It can be a long, lonely trip across the Atlantic Ocean, even if your sailboat doesn’t have a sailor!
A team from Dalhousie Faculty of Engineering once again launched a ship for the Microtransat challenge – a unique transatlantic race that challenges participants to design and build an autonomous sailboat capable of crossing the Atlantic. This is Dalhousie’s first contestant since 2015.
Making such a trip is a small task, and it is made even more difficult by the stipulations of the race: the boats must propel themselves using only wind power and cannot exceed 2.4 meters in length. Ships must also be able to travel 50 nautical miles, autonomously, from their launch point to the race start line. Since last year, no competitor in the autonomous wind category had even reached the starting line!
Intrepid, Dalhousie’s team of faculty, staff and students set out to become the first team to rise to the challenge. They have prepared a new entrant for the 2018 race: the SeaLeon, named in honor of outgoing dean, Dr Josh Leon.
On July 31, the SeaLeon set sail for its maiden voyage, hoping to cover over 3,500 km between Nova Scotia and France.
A collaborative effort
When Dalhousie first became involved in the Microtransat Challenge in 2015, the project was led by Dr Leon. After he left, the remaining team members decided that the project should continue as a student initiative.
In recent years, Dalhousie students Graham Muirhead, Matt Gauthier, Thomas Gwynne-Timothy, Andrew Dobbin and Julia Sarty have all played lead roles in the Microtransat project. This year, Anthony Chalmers took on the role of Student Captain, supported by an NSERC Undergraduate Fellowship for the Study of Underwater Communications.
“Dr. [Jean-Francois] Bousquet asked me to get involved in the project, because the team had difficulty debugging many electrical problems, ”explains Anthony. “Starting in the fall, I will also be leading the team, in addition to helping design the vessel’s electrical systems.
Student leaders are joined by an interdisciplinary team of Dalhousie staff and faculty. The mechanical design of the SeaLeon is a joint effort between lead instructor Robert Warner, faculty engineer Piotr Kawalec and former student captain Graham Muirhead, who was hired as a research engineer after graduating. .
Dr Bousquet is overseeing the student-led design of the vessel’s autonomous control systems. Autonomous control is never an easy operation, and is made all the more difficult by the need to respond dynamically to changing wind and wave conditions at sea.
“The code on the boat is very complex,” says Anthony, “so much so that it took me many hours just to familiarize myself enough with the code to start completing it myself!
Collaboration and communication between the two teams, and the systems for which they are responsible, is crucial to the success of the project. Indeed, one of the biggest challenges of the project is not the design of a particular system, but rather the prerogative of making the systems work effectively in unison.
Throughout the history of the project, Dalhousie has also been supported by various partner organizations. In 2015, Dalhousie entered the Breizh Tigresse, a collaborative construction designed in collaboration with ENSTA Bretagne. This year, launch support was provided by Prof Bruce Hatcher, director of the Bras D’or Institute at Cape Breton University. Michele Stevens Sail Loft donated the sails of the SeaLeon.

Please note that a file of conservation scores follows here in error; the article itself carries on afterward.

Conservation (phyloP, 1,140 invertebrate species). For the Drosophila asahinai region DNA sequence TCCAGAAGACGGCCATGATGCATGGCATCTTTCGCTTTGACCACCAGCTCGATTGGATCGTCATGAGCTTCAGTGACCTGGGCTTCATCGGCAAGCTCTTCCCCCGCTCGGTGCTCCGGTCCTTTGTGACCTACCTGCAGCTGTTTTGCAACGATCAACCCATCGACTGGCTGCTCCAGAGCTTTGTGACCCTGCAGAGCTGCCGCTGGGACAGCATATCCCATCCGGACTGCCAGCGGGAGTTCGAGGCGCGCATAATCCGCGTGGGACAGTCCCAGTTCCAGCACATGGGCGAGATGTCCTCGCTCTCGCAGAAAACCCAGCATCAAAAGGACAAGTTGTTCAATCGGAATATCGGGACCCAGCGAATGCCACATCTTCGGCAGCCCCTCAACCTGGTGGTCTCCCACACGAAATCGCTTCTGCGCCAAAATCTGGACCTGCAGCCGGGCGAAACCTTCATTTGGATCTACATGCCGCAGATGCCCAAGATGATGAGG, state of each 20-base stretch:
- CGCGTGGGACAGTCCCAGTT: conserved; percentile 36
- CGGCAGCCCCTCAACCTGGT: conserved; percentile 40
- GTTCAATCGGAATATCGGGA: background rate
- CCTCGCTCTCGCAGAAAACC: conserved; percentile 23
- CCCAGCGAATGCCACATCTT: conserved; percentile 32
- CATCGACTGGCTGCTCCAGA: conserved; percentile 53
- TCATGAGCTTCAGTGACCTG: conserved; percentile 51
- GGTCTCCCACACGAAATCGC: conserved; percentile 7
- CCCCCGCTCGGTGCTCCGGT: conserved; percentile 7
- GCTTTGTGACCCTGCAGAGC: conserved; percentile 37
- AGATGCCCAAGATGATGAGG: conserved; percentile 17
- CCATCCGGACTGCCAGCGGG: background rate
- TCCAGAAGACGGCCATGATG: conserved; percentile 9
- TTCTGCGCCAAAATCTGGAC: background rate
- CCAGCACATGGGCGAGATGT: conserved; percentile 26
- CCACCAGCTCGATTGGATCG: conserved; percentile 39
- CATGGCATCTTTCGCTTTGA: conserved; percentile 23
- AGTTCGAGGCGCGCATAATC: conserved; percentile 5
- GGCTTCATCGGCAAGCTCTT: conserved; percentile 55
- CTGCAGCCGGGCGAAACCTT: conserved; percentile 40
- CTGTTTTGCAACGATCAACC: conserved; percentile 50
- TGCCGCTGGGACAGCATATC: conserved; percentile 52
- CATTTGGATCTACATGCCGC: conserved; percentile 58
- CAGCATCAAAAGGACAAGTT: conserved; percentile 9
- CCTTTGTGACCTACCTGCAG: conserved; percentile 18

Xeos Technologies has made invaluable donations to the SeaLeon telemetry, providing equipment and technical support for the vessel and providing the GPS tracking and satellite communication services that allow the SeaLeon’s progress to be monitored remotely.
“The team is indebted to Xeos,” says Robert Warner, “and it’s no exaggeration to say that the project wouldn’t be possible without their help!
High hopes on the high seas
Dalhousie’s original performance at the Microtransat Challenge was impressive. In 2015, the Breizhe Tigresse set the record for the longest distance traveled in autonomous driving, covering 600 km before deviating from its route and covering an additional 800 km. The Breizhe Tigresse failed to break the record for “longest time at sea” only because another competitor managed to go around in circles for 2000 km.
While the SeaLeon has been slow to board this year, the team are optimistic about its potential. Since launching off Cape Breton on July 31, the SeaLeon has already traveled more than 500 km. At the time of going to press it is still in progress, currently about 300 km southeast of St. John’s, Newfoundland. If all goes as planned, the SeaLeon should complete its voyage in 100 days.
However, the SeaLeon faces many challenges. There is a risk of operational problems or interactions of the on-board systems of the vessel. There are the fleets of merchant and fishing vessels operating in the Atlantic Ocean – any of which could do a short job of the SeaLeon if their paths cross.
Perhaps the biggest risk comes from the weather: The SeaLeon’s late launch means it will be on the high seas just in time for hurricane season. With two Atlantic hurricanes already passed this season, the weather forecast is sure to keep the team awake at night.
Danger aside, the team remains optimistic that the SeaLeon will break the Breizh Tigresse record and possibly become the first participant in the self-powered wind-powered category to complete the Microtransat Challenge.
“There are a lot of contingencies with this trip,” says Anthony, “but if we are able to avoid the many dangers there, I am very confident that the SeaLeon could sail successfully to France!
Anyone interested can follow the evolution of the SeaLeon via the Microtransat Challenge monitoring site.